Ye Who Are Spiritual: 2 Corinthians 7:8-13

Steven Haguewood

It is often said by people who have loved ones who are lost in sin that they are trying to cultivate love and not offend anyone. Friendship is placed at a premium, often at the cost of eternity for someone who needs godly guidance from God’s spiritual people. The teaching is clear to the Christian. When you see a brother or sister who is living outside the light of the Christian walk, your job is to help correct that person’s life. Galatians 6:1-2, “Brethren, if anyone is caught up in any trespass, you who are spiritual, restore such a one in a spirit of gentleness; each one looking to yourself, so that you too will not be tempted. Bear one another’s burdens, and thereby fulfill the law of Christ.”

Too many times we place excessive emphasis on personal feelings and not enough on the eternal state of the lost. The logic is that we are trying to preserve love and let our influence change people. This is not working. People to whom we show such “love” see our acceptance of them as approval of their behavior. That is not to say that love is not due that person, but love cannot abide the death that follows a life of sin (Romans 6:23). That same person would not stand by the bed of someone dying of cancer and withhold the cure. Neither let us stand by, claiming love, while our brothers and sisters die of spiritual cancer for all of eternity.

Paul did not allow the Corinthians to continue in sin without addressing it. He wrote a “previous letter” (1 Corinthians 5:9), 1 Corinthians, a “sorrowful letter (2 Corinthians 7:8), and 2 Corinthians, along with several visits. Each of these letters and visits were attempts to correct sinful situations that had crept into the church in Corinth.

It is to the “sorrowful letter” of 2 Corinthians 7:8 that we now turn our attention. The contents of this letter have been lost so that it cannot be analyzed. However, we can deduce a few things. One is that the letter made those in Corinth sorrowful. Another is that Paul wrote the letter. Finally, this sorrowful letter spurred repentance in the Corinthians. It was not Paul’s aim to hurt feelings, but it is clear that he intended to correct their understanding of God’s word and help them come back to God.

Paul’s letter to Corinth made them sorrowful. This is an emotion that we hope to avoid. It is clear that Paul’s intention was not to hurt their feelings necessarily. Paul’s rejoicing was not their sorrow but that their sorrow led to repentance (2 Corinthians 7:9). The fear of hurting feelings did not stop Paul from writing the letter. The saying goes, “Sometimes truth hurts.” The world can accept the truth in a situation and learn from hurtful situations, but, when it comes to absolute truth, we tend to shy away from the truth and defer to the sensitivity of others. In our dealing with others, we must never intend to hurt feelings, but, if we are ever to help others correct their error, sometimes we must do difficult things.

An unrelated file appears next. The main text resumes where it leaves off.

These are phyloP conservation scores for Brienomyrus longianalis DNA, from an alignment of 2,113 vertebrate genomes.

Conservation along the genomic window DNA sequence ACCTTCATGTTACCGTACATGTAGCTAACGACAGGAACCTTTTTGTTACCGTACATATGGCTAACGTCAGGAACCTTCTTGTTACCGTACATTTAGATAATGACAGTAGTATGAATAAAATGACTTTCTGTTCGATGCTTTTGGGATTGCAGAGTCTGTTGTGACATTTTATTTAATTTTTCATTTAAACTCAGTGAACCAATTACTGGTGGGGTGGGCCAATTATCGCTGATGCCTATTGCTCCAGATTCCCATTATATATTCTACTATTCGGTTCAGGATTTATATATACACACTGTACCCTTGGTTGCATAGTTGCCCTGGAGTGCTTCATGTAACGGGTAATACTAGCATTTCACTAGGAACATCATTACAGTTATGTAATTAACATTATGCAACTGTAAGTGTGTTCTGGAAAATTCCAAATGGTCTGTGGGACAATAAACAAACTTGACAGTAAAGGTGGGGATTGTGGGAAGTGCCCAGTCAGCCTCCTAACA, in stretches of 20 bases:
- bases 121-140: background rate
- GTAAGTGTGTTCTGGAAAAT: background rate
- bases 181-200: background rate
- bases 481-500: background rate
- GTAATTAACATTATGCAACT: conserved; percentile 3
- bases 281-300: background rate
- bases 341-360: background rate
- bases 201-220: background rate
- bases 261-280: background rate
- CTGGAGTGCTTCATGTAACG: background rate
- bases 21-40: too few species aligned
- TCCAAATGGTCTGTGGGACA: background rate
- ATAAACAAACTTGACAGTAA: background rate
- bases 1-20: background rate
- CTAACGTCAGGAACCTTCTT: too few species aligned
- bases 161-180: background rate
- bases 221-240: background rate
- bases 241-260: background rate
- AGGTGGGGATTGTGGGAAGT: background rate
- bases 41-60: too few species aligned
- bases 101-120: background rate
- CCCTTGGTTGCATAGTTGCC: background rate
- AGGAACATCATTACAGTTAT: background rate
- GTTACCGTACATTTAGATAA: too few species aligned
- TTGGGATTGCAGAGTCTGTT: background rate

Paul did, indeed, write the sorrowful letter. He did not let the thought of “stepping on toes” make him lose his aim at their hearts. Often it is just such steps that awaken someone to his or her own error. It is often the case that the object of our correction sees just how difficult it is to take such a step and appreciates the love involved. Paul definitely wrote this letter to the Corinthians for the purpose of exposing the spiritual deficiency in their lives because he loved them and wanted them to love him and God as they should (2 Corinthians 6:11-12). Paul did not want to hurt feelings, but he also did not want God’s work to go undone. He realized his obligation to God and to his brethren at Corinth and took his responsibility seriously. Sometimes love means doing the difficult thing because the easy thing is not best for the one we love.

Notice, too, that Paul’s letter led to godly sorrow that brought about repentance (2 Corinthians 7:10). We learn just how wise God is when we actually do things His way. He instructs us to “Bear one another’s burdens” and to “… restore such a one …” when we see one caught up in sin. Those caught up in sin will not be restored by the world. They will not be restored if they continue with the influences they had that led them to this sinful state. Do not be afraid to be an influence that leads them back to the ways of Christ and away from the sin that has ensnared them. Sometimes this is a difficult thing, but love means sometimes doing the more difficult thing for the good of the one we love.

Paul acted out of love when he wrote to correct the Corinthians. He was not hateful or demeaning to them as people. However, he did stand up against sin and correct their actions. Because he loved enough to correct error, the church at Corinth repented and was won back to the ways of Christ. Christians must remember one thing for certain: the reward for sin is death. Not one of us would stand by while a loved one died of cancer if we had the cure. It is abundantly less acceptable to stand aside while those we profess to love die of spiritual cancer when we have the cure. They may accept the cure. We must offer it or stand before God with no excuse. Love your brethren enough to speak up to them when you see they are caught up in a sin that is going to cost them eternally. It will be difficult at times, but love demands doing these difficult things. -1301 West Virginia Ave., Parkersburg, WV 26104.

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